About tasks in django

Tasks in django include, for example, dispatching jobs whose execution is too long to occur within a request (anything more than a few hundred milliseconds should probably be offloaded), running scheduled maintenance tasks (like refreshing a cache), or processing data that doesn’t need to be done within a request loop.

The classic example is sending email to a user responding to a registration request: a task requiring interaction with a third party API, making the request slow.

Existing solutions

Historically, to manage the queue of tasks django has required the use of libraries like celery (which is very tricky to set up correctly) or django-dramatiq (a much cleaner API than Celery, still a great option today) with an external message handler/store like REDIS.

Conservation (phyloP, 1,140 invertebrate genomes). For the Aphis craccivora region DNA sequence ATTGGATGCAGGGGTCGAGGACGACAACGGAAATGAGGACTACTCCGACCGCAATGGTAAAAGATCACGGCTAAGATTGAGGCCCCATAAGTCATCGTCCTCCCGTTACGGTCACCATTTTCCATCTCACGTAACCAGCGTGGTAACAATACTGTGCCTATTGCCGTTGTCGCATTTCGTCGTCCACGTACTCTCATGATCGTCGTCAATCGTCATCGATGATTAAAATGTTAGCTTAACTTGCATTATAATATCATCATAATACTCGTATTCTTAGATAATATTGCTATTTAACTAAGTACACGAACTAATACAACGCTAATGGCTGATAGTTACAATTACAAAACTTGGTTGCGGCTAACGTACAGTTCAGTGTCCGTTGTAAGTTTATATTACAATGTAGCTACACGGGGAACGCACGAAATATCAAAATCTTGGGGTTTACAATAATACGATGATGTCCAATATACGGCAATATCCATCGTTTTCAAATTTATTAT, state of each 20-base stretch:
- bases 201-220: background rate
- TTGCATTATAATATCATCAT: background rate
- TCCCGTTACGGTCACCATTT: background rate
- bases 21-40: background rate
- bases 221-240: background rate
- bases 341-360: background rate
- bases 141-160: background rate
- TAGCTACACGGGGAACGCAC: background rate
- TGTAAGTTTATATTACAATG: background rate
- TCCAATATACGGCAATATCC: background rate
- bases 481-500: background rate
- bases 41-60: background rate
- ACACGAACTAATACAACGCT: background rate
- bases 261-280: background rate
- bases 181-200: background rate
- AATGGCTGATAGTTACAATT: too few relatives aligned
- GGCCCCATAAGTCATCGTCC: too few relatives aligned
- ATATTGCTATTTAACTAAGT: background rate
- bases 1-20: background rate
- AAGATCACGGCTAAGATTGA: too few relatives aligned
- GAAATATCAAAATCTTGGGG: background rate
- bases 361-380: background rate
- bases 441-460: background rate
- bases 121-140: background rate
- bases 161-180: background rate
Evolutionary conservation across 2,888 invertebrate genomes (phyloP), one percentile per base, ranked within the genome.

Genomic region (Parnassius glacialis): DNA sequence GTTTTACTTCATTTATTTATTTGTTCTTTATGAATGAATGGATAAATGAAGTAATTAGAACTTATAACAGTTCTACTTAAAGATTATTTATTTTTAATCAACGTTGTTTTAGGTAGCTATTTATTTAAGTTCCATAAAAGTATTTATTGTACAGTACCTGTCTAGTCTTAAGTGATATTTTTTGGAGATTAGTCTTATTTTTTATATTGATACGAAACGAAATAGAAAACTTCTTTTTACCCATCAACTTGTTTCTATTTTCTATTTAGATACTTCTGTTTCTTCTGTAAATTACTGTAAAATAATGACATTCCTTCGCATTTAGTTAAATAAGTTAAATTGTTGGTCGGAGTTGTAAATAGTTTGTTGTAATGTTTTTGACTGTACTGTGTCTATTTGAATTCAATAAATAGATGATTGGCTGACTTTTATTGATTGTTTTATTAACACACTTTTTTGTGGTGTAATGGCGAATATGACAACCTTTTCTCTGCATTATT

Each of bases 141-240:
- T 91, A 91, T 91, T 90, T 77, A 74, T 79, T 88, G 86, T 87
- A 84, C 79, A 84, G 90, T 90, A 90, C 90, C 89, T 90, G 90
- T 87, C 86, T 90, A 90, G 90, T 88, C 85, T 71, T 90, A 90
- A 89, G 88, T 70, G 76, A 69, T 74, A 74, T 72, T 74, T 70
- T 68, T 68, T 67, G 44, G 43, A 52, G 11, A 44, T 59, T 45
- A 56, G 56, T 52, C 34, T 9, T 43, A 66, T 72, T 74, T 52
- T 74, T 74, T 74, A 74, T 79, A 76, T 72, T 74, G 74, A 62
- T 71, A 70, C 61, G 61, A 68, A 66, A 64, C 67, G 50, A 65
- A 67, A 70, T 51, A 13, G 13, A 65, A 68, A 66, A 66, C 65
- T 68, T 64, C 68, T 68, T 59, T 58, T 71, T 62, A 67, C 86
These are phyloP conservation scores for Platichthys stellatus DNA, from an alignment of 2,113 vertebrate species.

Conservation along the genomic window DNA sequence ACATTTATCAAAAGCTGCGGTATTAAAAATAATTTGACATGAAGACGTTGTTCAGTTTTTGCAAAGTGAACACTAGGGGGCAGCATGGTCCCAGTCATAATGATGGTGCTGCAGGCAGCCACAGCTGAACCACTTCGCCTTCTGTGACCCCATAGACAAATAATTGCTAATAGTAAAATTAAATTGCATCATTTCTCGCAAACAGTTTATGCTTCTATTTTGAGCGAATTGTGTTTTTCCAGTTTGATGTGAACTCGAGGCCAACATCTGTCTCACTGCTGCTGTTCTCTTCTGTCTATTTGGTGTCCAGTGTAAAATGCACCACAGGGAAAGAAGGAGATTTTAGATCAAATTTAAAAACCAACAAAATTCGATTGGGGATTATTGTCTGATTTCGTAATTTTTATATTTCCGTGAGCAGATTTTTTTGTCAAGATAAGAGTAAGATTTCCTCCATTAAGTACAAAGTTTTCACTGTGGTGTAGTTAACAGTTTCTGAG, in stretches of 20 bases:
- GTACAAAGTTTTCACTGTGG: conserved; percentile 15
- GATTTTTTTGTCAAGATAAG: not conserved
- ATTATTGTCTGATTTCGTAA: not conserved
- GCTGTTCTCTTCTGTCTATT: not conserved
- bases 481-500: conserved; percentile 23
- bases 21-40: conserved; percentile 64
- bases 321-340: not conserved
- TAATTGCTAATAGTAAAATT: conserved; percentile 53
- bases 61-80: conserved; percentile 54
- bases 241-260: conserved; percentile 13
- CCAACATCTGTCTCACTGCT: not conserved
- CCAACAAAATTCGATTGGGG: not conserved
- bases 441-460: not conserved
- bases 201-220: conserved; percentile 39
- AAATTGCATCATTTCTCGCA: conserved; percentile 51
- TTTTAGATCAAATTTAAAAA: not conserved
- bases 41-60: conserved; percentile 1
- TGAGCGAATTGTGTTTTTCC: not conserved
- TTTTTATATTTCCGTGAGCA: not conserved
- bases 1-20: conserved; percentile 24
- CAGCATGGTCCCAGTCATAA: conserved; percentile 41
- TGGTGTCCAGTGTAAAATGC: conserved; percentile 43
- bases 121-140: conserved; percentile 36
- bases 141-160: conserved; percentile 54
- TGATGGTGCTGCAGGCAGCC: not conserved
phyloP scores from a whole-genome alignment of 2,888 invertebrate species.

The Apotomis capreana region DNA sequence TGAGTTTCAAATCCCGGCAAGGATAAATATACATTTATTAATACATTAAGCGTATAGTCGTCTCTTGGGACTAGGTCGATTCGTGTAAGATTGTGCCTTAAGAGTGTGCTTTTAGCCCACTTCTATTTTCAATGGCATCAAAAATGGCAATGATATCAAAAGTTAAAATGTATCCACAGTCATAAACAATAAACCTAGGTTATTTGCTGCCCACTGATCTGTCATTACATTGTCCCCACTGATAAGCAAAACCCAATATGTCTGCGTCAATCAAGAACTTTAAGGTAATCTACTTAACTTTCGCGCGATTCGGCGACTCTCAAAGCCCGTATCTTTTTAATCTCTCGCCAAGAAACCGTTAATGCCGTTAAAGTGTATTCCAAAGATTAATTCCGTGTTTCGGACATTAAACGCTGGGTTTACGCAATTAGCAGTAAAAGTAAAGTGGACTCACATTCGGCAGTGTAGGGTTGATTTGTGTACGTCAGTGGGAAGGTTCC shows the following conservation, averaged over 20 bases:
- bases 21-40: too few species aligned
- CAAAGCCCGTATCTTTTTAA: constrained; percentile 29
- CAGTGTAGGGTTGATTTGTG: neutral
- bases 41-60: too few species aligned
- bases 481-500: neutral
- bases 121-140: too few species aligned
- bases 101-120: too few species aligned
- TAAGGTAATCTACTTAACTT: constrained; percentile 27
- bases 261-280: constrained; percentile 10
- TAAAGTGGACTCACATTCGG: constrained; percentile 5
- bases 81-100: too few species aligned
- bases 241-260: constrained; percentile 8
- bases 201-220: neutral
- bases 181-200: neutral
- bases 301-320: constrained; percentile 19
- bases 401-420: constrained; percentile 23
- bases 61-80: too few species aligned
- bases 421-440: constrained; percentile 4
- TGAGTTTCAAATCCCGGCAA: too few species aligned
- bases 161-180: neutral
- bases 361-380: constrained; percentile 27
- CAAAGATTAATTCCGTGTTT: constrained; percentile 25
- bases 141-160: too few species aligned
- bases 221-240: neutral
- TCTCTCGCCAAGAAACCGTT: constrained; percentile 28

However, managing these queues requires the dev team to think about exactly-once delivery, retries and throttling. A redis or rabbitmq instance must be created and managed. To invoke tasks periodically, a cron job is required (meaning yet another working part somewhere in the devops maze). Finally, these systems operate on a pull-based model, meaning that you constantly have to have workers alive, listening to the queue.

All that makes it difficult to run django in a serverless environment like Cloud Run. Plus, where tasks are only intermittent, it wastes a lot of money having workers up all the time.

Why django-gcp for tasks?

django-gcp uses a push-based model, meaning that workers can be serverless: autoscaled from zero in response to task requests.

It uses Google’s managed services, Cloud Tasks and Cloud Scheduler enabling very quick and easy configuration of robust task queues and periodic triggers.